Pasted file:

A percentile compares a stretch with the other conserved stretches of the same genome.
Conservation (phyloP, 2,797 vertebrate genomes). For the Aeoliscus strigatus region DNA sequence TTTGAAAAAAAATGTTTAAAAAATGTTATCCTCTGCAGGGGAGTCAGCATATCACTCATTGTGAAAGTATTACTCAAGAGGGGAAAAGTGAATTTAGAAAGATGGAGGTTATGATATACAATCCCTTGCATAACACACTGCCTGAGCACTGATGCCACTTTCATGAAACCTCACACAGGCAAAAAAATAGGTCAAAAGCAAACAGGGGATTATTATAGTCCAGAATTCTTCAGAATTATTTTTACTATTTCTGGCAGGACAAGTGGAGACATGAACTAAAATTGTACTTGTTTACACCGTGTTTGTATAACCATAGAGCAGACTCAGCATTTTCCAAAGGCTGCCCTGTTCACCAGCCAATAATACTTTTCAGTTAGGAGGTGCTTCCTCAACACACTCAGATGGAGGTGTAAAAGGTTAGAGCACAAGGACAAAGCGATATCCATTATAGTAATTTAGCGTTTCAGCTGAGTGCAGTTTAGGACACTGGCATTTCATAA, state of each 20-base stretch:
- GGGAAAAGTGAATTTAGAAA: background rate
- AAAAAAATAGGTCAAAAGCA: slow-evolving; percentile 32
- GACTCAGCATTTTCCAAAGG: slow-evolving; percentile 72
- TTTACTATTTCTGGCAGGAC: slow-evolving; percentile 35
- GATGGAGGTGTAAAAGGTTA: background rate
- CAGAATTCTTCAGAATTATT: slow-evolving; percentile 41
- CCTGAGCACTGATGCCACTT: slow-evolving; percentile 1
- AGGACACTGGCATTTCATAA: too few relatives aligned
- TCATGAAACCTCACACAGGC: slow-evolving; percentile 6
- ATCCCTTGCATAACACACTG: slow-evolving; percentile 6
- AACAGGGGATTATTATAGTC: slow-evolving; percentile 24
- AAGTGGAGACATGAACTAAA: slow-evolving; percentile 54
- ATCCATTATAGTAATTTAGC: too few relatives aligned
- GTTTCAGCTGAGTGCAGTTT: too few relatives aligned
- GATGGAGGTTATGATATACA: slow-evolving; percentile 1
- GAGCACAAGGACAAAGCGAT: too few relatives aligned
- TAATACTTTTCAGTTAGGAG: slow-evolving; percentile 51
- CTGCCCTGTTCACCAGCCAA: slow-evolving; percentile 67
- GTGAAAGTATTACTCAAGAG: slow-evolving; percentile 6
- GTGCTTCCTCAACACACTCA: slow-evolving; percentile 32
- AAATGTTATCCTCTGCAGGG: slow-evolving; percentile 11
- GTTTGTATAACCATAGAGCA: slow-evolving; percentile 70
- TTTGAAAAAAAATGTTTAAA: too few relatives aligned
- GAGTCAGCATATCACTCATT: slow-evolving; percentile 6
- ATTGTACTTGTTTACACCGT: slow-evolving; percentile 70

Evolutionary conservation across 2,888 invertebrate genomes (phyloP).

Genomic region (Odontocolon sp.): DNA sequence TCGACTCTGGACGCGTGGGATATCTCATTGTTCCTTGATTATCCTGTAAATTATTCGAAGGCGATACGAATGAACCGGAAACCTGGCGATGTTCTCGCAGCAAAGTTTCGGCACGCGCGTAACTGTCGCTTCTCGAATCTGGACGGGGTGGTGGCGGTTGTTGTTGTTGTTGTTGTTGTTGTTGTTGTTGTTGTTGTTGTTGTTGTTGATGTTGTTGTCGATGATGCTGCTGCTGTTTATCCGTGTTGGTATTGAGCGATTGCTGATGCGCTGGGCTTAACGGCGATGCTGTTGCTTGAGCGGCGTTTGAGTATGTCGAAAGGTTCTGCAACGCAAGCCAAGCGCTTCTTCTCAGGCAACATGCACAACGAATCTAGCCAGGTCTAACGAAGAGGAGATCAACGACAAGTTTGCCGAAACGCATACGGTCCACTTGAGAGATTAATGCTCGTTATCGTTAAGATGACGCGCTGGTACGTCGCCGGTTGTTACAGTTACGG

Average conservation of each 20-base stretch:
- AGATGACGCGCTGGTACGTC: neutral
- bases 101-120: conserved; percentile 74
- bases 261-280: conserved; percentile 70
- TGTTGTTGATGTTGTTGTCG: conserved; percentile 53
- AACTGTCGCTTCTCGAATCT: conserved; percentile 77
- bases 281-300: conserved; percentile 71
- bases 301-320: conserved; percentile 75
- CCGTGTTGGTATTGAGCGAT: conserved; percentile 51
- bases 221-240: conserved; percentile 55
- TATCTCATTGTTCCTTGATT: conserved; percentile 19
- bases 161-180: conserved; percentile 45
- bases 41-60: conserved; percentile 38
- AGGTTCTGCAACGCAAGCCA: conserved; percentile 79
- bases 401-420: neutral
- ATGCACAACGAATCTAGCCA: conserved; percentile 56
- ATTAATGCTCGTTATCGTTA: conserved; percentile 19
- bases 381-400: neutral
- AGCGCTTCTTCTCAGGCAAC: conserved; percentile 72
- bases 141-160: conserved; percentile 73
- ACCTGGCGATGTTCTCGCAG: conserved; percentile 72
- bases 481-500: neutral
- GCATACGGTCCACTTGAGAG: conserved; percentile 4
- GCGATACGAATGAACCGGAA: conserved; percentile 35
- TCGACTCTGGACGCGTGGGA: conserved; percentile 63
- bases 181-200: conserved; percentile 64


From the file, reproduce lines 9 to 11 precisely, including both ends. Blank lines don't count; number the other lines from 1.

- CCTGAGCACTGATGCCACTT: slow-evolving; percentile 1
- AGGACACTGGCATTTCATAA: too few relatives aligned
- TCATGAAACCTCACACAGGC: slow-evolving; percentile 6